- Copyright Page
- List of Contributors
- The Archaeology of Early Christianity: The History, Methods, and State of a Field
- Archaeology of the Gospels
- New Testament Archaeology Beyond the Gospels
- The Catacombs
- Burials and Human Remains of the Eastern Mediterranean in Early Christian Context
- The Archaeology of Early Monastic Communities
- Baptisteries in Ancient Sites and Rites
- Baths, Christianity, and Bathing Culture in Late Antiquity
- The Art of the Catacombs
- Visual Rhetoric of Early Christian Reliquaries
- An <i>Anarchéologie</i> of Icons
- Spolia and the “Victory of Christianity”
- Early Christian Mosaics in Context
- Amulets and the Ritual Efficacy of Christian Symbols
- Christian Archaeology in Palestine: The Roman and Byzantine Periods
- The Church of the East Until the Eighth Century
- The Holy Island: An Archaeology of Early Christian Cyprus
- Asia Minor
- Community, Church, and Conversion in the Prefecture of Illyricum and the Cyclades
- The Early Christian Archaeology of the Balkans
- The Archaeology of Early Italian Churches in Context, 313–569 CE
- The Christianization of Gaul: Buildings and Territories
- Britain and Ireland, 100–700 CE
- Christian Landscapes in the Iberian Peninsula: The Archaeological Evidence (Fourth–Sixth Centuries)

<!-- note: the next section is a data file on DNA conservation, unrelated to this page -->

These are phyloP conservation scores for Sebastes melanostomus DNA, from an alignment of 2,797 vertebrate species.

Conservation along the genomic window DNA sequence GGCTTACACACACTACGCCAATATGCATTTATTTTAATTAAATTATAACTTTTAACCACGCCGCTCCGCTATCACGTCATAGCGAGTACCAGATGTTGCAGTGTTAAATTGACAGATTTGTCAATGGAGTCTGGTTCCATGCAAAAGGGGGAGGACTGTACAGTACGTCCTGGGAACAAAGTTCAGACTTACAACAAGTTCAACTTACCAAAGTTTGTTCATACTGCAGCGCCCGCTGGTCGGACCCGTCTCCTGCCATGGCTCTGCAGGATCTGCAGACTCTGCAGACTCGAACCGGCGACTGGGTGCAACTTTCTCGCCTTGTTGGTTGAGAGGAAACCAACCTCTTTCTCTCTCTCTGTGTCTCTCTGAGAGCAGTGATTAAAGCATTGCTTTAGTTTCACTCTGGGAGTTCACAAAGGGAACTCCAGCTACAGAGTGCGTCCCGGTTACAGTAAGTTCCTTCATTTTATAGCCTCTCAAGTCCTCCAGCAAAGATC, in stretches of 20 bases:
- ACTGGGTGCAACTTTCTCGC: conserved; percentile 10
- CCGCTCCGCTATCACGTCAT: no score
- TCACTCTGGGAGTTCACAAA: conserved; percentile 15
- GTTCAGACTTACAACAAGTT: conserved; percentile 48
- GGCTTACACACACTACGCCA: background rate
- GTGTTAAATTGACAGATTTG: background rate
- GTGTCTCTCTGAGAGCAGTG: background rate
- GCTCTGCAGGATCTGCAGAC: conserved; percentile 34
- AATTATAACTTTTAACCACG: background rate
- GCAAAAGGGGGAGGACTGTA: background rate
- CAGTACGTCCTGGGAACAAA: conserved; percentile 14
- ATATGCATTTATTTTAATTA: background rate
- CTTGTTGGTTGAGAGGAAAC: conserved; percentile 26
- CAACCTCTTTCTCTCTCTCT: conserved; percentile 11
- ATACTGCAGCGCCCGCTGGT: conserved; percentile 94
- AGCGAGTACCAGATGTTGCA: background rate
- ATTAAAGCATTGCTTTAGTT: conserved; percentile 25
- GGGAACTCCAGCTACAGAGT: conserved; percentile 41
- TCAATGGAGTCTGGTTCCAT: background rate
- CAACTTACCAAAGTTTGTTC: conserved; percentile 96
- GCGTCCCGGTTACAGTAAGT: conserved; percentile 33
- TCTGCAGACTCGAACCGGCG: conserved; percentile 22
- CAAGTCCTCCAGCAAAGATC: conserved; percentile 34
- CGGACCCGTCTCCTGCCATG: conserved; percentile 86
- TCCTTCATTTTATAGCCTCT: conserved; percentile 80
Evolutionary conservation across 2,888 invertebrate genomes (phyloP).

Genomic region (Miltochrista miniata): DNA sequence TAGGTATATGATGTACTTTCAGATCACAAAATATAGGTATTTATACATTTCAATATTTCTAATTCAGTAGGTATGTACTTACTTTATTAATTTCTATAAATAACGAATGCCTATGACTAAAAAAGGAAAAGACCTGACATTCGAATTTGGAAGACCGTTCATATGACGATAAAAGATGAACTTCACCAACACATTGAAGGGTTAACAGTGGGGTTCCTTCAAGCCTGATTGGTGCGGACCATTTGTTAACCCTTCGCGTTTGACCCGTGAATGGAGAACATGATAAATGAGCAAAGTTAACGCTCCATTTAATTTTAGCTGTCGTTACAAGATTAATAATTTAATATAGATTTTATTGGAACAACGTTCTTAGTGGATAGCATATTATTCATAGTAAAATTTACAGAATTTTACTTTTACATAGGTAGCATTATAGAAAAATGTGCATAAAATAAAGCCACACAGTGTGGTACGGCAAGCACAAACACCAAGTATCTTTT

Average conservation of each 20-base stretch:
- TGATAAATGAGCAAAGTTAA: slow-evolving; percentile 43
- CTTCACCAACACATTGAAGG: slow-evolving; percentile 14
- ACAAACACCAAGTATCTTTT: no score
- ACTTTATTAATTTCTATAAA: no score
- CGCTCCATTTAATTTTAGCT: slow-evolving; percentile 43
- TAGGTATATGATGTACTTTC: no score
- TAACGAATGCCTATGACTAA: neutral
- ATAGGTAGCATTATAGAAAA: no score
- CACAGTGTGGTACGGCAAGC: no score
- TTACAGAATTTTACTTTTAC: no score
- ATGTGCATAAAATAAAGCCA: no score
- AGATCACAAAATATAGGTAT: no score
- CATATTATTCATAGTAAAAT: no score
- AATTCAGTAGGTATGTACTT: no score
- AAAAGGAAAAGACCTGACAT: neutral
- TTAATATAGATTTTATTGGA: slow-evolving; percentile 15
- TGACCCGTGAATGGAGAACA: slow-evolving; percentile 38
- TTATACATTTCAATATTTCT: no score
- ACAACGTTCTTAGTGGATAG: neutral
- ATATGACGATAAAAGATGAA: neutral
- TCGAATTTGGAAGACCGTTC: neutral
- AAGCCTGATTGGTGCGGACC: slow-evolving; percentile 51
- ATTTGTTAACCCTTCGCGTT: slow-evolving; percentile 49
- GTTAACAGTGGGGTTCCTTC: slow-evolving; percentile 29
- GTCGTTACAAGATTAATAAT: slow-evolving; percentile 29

- Incorporating Christian Communities in North Africa: Churches as Bodies of Communal History
- Archaeology of Early Christianity in Egypt
Abstract and Keywords
This chapter focuses on the visual language of early Christian reliquaries produced to contain fragments of sacred saints, sites, and events. It aims to describe and contextualize the representative as well as exceptional cases produced in various places, made of assorted materials, and decorated with diverse and elaborated decorative programs. The chapter illustrates nuances and approaches that were in use throughout the period. Moreover, it shows that the visual rhetoric—that is, the frame, composition, and selection of motifs and scenes—is capable of implying something about the dynamics of the inanimate object and the type of memory it contains. This allows us to discover clues about the visual preferences of the faithful, whether they were exalted bishops or simple pilgrims seeking heaven on earth.
Galit Noga-Banai, Associate Professor in Late Antique and Medieval Art at the Department of the History of Art, The Hebrew University of Jerusalem, Jerusalem, Israel.
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